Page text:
Aladdin and authenticity

Yet more on Aladdin:

Authenticity, however, has always been complicated where Aladdin is concerned. The stories of the Thousand and One Nights derive from Persian, Indian, Arabic, Turkish, and Egyptian folk tale and literary traditions that span several historical periods and were passed on orally for centuries within Islamic society and culture before being recorded.[1] Extant Arabic manuscripts fall into two main manuscript traditions, the one Syrian, the other Egyptian, which differ in which tales they include and in what order. The various manuscripts share a common core of stories, which include an Arabic cycle involving the 9th century caliph Harun al-Rashid and others from his era, including vizier Ja’far and Abu Nuwas, and another group involving 13th and 14th century figures from medieval Cairo. They also share a narrative framework for the collection, the story, from 7th century Persia, of Shahrazad (or, as she is better known, Scheherezade), the new bride who begins, without concluding a new story for her husband, King Shahriyar, each night to avoid execution the next morning, eventually, after a thousand nights, winning his pardon and her life.

The story of Aladdin, however, does not appear in versions of the Thousand and One Nights before Galland’s. The basis for his edition was his translation of a 14th century Syrian manuscript, which was later shown to be the oldest known existing manuscript of the Nights. Galland, however, also worked from other manuscripts, some of which are lost, and searched to add to the larger story collection he believed they only partially represented, including stories that were not part of the manuscript record—sometimes called the “orphan tales.” The stories of Aladdin, Ali Baba, and Prince Ahmed and His Two Sisters were among several a Christian Maronite monk, Hanna Diab, who had accompanied the noted traveler Paul Lucas to Paris from Aleppo, recounted to Galland in 1709 and that he subsequently published as part of the Nights.[2]

This particular chronology has led some scholars to question the story’s authenticity and its inclusion in the larger work. Although Arabic manuscripts of the Nights that include the Aladdin story exist, they do not pre-date Galland’s edition and scholars suspect they may be re-translations from his French original. Most subsequent editions of the Thousand and One Nights, translated from original Arabic manuscripts, did not follow his example to include them—although their publishers, not wanting to lose out on sales, often published these popular stories in accompanying, supplemental volumes. Galland’s decision, and the success of his edition, created the Aladdin story’s association with the Thousand and One Nights.

In the late 19th century, Hermann Zotenberg, who first uncovered Hanna as Galland’s source for the orphan tales from Galland’s diary, published a version of the Aladdin story from an Arabic manuscript claiming to be a copy of an early 18th century Baghdad manuscript predating the publication of Galland’s edition of the Nights.[3] He claimed, moreover, that the Aladdin story was a mostly faithful portrait of Muslim culture and society from the period of the Nights, a claim reinforced by his position as curator of Eastern manuscripts at the Bibliothèque Nationale and an Arabist who had undertaken the first comparative survey of the Nights’ various manuscripts.[4] Although his research complicated while leaving undetermined the status of the story’s origins, Zotenberg’s claims cemented its association with the larger collection. His Arabic version of the story, which resembled Galland’s French version but also differed in some of details, also proved influential. His version, Galland’s, and sometimes both, form the basis for most subsequent translations and tellings of the tale.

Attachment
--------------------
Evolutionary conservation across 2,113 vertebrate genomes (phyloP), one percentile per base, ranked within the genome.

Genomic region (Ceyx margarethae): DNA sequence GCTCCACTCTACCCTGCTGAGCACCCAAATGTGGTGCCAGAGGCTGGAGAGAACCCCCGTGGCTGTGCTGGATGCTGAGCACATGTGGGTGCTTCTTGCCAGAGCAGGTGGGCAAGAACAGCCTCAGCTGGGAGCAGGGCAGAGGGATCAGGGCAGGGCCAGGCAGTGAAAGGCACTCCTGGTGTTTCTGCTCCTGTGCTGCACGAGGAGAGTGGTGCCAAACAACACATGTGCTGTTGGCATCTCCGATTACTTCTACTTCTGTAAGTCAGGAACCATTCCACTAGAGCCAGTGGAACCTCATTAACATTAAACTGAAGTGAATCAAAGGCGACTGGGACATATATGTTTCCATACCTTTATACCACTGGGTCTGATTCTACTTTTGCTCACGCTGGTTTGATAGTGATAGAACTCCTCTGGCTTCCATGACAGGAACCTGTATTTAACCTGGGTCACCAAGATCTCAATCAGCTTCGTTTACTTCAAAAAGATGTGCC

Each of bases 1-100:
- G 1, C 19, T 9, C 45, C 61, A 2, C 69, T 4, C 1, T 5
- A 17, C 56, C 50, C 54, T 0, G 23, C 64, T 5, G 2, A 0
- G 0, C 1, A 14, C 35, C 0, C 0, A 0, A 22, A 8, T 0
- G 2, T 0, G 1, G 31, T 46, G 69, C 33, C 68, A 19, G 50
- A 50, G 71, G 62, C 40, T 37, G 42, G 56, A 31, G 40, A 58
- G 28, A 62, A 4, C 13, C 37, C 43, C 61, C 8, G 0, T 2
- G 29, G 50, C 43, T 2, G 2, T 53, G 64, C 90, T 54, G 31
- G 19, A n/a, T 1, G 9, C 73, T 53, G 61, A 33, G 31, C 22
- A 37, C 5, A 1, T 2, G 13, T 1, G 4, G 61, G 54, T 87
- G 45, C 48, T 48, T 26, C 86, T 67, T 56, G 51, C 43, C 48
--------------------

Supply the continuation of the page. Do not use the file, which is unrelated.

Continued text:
[1] Nabia Abbot, “A Ninth-Century Fragment of the ‘Thousand Nights’: New Light on the Early History of the Arabian Nights” in The Arabian Nights Reader, ed. Originally published in Journal of Near Eastern Studies 8 (1949): 129-64.

[2] Robert Irwin, Arabian Nights: A Companion (London: Tauris Parke, 2004), 15-18.

[3] Michael Cooperson, “The Monstrous Births of ‘Aladdin’” in The Arabian Nights Reader, ed. Ulrich Marzolph (Wayne State University Press, 2006) 267. In the introduction to his Arabian Nights II, Husain Haddawy explains that subsequent examination of the manuscript Zotenberg worked from was, in fact, an elaboration of a 1787 re-translation into Arabic of Galland’s French version. Haddawy, ed. and trans., The Arabian Nights II (New York: W. W. Norton, 1995), introduction, xii

[4] Zotenberg states the manuscript “présente un tableaux assez fidèle des mœurs de l’Egypte sous la règne des dernier Sultan mamelouks, à la réserve pourtant, de la vie intime de la cour, dont évidemment, il n’avait qu’une idée fantasist.” M. H. Zotenberg, “Notice sur quelque manuscrits des Mille et une nuits et la transduction de Galland,” Notice et extraits des manuscrits de la Bibliothèque Nationale et autre bibliothèques 28 (1887): 234. Cooperson translates the passage to: “presents a fairly faithful portrait of Egyptian manners during the reign of the later Mamlūk sultans, with the exception of the private life at court, of which he obviously had only the most fantasticated conception,” Cooperson, 280.